Cleanup progresses at Plainfield train derailment site

19 rail cars derail in Plainfield, three leak crude oil

PLAINFIELD – Officials working to contain and clean up about 40,000 gallons of spilled Canadian crude oil from a wooded area near Route 59 and 143rd Street say they expect to have the rest of the derailed rail cars cleared away by Sunday.

Plainfield Deputy Fire Chief Jon Stratton said most of the cars had been removed from the site as of Saturday afternoon. Cleaning up the spilled crude oil will take longer than removing the cars, however.

“This is a very slow, meticulous process,” Stratton said. “It takes a lot of time.”

Local authorities on Saturday issued a call for an investigation by federal authorities into the derailment, which has polluted the environment and could have been much worse had any of the spilled oil burst into flame.

The rail crash occurred around 6:30 p.m. Friday. Environmental Protection Agency representative Mike Beslow estimated that about one and a half train cars’ worth of oil spilled. Each of the 115 tanker cars on the train that crashed can carry 30,000 gallons of crude.

“I am extremely grateful that there have been no injuries reported from this accident so far, but we are facing a dangerous situation that requires a massive cleanup effort,” said Will County Board member Gretchen Fritz, R-Plainfield. “We can’t afford to have something happen like this and put our residents at risk.”

Plainfield resident and former Village Board member Jim Racich said he’s had concerns about possible train mishaps in the past and worries that a worse catastrophe could happen.

“I don’t think trains like that should ride through Plainfield,” Racich said.

Train derailments in recent years nationwide have proven to be worse than Friday’s. In 2016, a Union Pacific train carrying crude oil derailed in Oregon’s Columbia River Gorge near Mosier, which sparked a large fire. In 2015, 21 cars of a 105-car Burlington Northern Santa Fe train carrying oil from North Dakota derailed three miles outside Galena, causing two to burst into flame.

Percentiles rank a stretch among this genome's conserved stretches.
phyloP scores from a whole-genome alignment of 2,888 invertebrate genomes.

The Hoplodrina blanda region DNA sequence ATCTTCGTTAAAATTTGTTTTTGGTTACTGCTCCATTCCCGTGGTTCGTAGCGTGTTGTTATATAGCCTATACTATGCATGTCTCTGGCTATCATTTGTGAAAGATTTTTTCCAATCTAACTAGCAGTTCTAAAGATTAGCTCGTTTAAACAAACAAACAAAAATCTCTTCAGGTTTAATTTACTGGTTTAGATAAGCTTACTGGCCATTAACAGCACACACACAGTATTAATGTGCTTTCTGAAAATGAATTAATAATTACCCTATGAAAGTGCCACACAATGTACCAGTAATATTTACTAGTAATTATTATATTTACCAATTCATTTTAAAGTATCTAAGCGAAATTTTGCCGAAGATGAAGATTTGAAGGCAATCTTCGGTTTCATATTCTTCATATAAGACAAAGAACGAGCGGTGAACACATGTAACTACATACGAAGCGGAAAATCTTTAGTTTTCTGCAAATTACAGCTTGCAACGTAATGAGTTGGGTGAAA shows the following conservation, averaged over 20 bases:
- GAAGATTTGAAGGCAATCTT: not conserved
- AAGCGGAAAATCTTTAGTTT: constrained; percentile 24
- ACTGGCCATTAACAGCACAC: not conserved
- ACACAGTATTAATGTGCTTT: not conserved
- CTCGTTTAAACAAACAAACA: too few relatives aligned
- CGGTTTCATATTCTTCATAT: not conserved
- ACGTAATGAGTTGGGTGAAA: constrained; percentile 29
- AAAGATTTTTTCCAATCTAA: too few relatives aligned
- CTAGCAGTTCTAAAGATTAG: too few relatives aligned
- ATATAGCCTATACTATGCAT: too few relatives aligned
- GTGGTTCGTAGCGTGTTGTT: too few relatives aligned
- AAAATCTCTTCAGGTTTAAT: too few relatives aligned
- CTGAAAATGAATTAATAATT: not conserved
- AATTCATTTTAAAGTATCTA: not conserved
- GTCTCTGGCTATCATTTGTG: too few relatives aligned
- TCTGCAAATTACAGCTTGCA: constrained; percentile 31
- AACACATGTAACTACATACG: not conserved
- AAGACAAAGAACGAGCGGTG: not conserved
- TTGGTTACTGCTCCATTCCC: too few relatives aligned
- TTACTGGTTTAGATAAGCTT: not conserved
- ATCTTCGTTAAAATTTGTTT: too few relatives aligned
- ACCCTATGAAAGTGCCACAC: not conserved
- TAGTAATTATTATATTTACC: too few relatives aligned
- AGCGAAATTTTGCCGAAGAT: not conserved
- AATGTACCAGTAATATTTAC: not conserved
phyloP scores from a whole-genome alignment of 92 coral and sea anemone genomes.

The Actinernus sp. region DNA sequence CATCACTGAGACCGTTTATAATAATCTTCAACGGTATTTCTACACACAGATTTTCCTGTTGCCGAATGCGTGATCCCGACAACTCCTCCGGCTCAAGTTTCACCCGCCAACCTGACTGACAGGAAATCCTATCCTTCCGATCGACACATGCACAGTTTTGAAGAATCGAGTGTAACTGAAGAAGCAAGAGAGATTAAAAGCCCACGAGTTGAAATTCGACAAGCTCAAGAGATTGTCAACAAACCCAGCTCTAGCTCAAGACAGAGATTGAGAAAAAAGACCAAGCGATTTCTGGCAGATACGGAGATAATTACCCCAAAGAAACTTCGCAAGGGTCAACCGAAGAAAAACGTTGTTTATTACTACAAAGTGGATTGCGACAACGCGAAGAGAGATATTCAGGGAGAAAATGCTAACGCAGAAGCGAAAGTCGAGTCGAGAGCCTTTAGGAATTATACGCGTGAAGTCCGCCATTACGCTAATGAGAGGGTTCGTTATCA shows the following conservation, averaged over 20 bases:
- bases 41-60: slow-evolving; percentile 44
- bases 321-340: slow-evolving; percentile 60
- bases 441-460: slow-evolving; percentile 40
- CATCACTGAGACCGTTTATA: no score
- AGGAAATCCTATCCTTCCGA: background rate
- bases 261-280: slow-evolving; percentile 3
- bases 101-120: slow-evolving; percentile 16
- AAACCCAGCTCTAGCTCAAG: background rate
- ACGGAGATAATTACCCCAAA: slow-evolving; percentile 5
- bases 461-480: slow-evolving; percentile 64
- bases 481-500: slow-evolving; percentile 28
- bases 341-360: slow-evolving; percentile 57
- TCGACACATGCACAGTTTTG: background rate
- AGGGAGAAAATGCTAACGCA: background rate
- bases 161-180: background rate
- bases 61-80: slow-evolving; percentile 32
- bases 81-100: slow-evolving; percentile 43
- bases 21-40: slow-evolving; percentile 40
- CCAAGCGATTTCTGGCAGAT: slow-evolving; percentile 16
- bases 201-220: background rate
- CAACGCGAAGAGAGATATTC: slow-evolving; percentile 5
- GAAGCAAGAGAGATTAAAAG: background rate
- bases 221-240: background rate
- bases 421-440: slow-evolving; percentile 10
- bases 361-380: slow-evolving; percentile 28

But Plainfield Mayor Michael Collins said that although mishaps are cause for concern, as a lifelong resident he never has seen a derailment happen
in the village. He agreed that the derailment could not have happened in a better place – away from any residential areas. Collins also praised the response and preparedness from the various emergency service departments working on the scene.

“The fire department and police department have gone through a series of training for something like this,” he said.

Stratton said that a hazard is always possible with materials carried by rail through the village. He said a fire or explosion could happen with an ignition source such as power lines or even metal striking metal.

“It could have happened last night,” Stratton said. “Absolutely.”

However, there were no fires or injuries in the derailment, authorities said.

“We believe that, by all standards, that there is no measurable threat to the community,” Plainfield Police Chief John Konopek said.


Authorities said they does not know how the train derailed or how long it will take to clean up the cars, but it would take “quite a bit of time” to get it contained and cleaned up.

It will be up to federal regulators from the Federal Railroad Administration to determine the cause of the crash, with Environmental Protection Agency officials tasked with assessing the damage.

The derailment caused 19 cars in the 115-car train to leave the tracks. Three of the cars were punctured, causing them to spill their contents, said Jim Kvedaras from U.S. Government Affairs at CN Transportation Services.

The holes in the train cars were the size of a walnut and a wrist, Kvedaras said. The third car was driven into the ground but also appeared be leaking. The derailment started at the 75th car of the train, he said.

Foam was used near the derailment site to mitigate the damage caused by the oil.

The foam is meant to blanket the area where the oil was spilled as well as to take away any ignition source that could lead to a fire or explosion. There was concern of the oil leaking into the nearby DuPage River, but Fisher said on Friday that the oil effectively was kept from reaching the river.

“All efforts are being made right now to make sure that continues,” Fisher said.

Fisher also said businesses within a 1,000-foot radius of the spill had been evacuated, but not homes.

The derailment occurred on CN railroad tracks between Route 59 and 143rd Street.

Several area businesses closed on Friday and some remained closed on Saturday, although no evacuation was ordered. Community Christian Church at 24035 Riverwalk Court  in Plainfield is expected to reopen on Sunday.

“This is going to have a large impact on traffic and for people’s ability to get around town,” Fisher said.

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